Mars has its own version of the Northern Lights.

Light Show

Just like the Northern Lights here on Earth, Mars gets lit up by gigantic auroras, caused by solar winds mixing with the atmosphere.

New research shows that the most common type of aurora on Mars is a proton aurora, according to ScienceAlert, meaning they're only visible using ultraviolet goggles. The ultraviolet light also been linked to water loss, according to research, meaning that the majestic auroras could explain how Mars became so barren.


Scientists first observed Martian auroras back in 2016, but thought they were an extremely rare phenomenon, ScienceAlert reports. But that's because they were only looking in the Martian winter. The new study, presented last week at a meeting of the American Geophysical Union, corrected that oversight.

"At first, we believed that these events were rather rare because we weren't looking at the right times and places," University of Colorado Boulder planetary scientist Mike Chaffin said in a press release. "But after a closer look, we found that proton aurora are occurring far more often in dayside southern summer observations than we initially expected."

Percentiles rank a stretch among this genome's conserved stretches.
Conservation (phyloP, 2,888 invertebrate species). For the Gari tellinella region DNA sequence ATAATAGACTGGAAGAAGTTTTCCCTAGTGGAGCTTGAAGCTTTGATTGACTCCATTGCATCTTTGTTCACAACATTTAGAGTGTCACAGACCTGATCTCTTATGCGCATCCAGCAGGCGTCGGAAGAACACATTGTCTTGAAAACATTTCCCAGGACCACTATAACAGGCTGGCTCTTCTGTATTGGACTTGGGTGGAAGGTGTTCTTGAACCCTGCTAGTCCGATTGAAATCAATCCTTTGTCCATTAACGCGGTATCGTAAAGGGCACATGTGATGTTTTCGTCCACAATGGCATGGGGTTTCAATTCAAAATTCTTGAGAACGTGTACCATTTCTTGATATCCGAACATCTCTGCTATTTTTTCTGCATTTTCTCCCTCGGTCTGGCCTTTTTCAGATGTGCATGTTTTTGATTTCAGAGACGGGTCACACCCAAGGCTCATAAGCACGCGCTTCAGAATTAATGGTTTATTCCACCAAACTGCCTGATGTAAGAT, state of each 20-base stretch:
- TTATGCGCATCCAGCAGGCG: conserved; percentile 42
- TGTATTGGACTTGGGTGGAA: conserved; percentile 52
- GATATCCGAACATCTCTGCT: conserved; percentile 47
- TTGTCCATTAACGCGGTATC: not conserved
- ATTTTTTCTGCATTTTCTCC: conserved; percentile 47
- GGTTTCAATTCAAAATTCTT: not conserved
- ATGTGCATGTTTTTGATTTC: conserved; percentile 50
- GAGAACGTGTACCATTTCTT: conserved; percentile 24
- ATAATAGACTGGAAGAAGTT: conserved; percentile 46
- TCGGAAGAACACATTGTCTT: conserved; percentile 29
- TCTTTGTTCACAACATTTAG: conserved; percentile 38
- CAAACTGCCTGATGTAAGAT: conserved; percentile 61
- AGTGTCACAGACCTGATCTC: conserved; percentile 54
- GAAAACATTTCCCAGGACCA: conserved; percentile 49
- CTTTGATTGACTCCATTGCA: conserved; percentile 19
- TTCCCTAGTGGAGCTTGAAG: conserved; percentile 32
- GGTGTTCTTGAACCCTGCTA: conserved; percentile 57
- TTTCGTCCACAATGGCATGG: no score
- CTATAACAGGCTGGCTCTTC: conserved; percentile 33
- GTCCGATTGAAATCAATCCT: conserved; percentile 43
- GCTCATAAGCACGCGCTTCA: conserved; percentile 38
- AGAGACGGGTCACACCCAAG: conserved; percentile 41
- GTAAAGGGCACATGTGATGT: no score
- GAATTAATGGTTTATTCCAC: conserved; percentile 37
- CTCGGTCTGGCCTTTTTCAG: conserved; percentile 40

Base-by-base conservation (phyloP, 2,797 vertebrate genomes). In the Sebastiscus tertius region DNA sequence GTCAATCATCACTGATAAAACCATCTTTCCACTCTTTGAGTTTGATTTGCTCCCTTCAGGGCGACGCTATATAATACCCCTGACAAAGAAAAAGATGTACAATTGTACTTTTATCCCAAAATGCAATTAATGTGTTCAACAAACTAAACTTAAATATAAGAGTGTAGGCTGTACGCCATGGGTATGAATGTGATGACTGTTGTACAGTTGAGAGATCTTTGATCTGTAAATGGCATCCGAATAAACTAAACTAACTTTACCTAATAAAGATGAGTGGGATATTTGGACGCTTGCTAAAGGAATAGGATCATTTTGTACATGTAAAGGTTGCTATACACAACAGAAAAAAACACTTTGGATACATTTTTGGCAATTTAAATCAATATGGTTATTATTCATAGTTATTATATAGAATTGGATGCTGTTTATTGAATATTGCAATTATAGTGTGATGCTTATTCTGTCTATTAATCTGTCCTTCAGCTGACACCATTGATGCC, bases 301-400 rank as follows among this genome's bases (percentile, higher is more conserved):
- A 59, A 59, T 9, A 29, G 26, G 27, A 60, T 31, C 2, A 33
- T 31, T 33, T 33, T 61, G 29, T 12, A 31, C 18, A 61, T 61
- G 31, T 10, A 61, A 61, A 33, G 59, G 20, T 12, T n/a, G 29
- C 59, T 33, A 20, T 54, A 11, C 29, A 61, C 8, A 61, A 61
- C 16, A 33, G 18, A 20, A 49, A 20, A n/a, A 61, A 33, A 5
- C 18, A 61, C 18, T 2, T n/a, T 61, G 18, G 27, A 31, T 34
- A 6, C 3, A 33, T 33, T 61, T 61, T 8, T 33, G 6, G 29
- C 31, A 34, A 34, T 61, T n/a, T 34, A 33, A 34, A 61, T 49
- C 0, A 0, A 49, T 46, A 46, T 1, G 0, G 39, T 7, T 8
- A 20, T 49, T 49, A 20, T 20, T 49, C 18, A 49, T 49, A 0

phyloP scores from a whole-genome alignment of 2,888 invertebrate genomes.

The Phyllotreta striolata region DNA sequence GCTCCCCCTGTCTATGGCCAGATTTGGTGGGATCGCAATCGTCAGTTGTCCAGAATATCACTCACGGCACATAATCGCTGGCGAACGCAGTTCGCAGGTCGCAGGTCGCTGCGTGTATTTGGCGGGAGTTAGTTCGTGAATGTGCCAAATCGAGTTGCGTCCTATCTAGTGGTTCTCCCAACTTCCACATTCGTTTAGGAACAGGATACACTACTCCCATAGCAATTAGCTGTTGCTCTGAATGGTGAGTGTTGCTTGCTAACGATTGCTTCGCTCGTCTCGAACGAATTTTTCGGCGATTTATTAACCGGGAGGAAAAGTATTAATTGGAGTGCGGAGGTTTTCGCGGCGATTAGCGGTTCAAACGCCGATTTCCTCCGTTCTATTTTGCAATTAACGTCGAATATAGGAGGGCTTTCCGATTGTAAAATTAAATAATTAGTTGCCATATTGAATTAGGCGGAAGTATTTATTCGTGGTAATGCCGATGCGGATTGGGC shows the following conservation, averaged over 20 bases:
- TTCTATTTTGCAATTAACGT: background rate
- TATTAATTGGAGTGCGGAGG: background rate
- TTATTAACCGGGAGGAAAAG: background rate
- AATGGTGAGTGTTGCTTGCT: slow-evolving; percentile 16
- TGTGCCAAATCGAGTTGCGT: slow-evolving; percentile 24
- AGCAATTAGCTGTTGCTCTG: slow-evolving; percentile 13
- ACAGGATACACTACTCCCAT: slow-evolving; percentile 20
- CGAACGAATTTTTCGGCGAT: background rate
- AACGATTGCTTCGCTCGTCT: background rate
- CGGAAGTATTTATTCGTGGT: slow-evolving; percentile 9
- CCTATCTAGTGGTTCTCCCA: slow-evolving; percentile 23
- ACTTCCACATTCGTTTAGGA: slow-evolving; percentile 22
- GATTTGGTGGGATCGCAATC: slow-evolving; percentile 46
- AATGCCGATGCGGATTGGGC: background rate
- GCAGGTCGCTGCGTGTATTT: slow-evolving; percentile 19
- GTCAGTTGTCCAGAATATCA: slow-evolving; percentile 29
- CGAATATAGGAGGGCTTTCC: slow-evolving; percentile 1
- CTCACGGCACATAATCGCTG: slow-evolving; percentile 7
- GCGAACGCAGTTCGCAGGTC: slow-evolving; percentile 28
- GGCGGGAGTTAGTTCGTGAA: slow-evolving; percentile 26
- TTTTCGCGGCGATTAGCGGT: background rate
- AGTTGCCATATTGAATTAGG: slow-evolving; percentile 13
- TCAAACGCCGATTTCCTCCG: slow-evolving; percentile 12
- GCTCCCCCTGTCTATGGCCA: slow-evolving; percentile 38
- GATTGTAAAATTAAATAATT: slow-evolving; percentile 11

Dry Air

In the summer, more water gets carried into the Martian atmosphere in a thick plume of dust, creating a vast hydrogen cloud around the planet.

As solar winds strike that cloud, the hydrogen is effectively removed from the planet. So not only could they give future colonists a cool light show, the bizarre auroras could also help climate scientists understand the cosmos.

READ MORE: New Study of The Weird Auroras on Mars Just Revealed Something We Didn't Expect [ScienceAlert]

More on Mars: First Evidence of "Planet-Wide Groundwater System" on Mars Found

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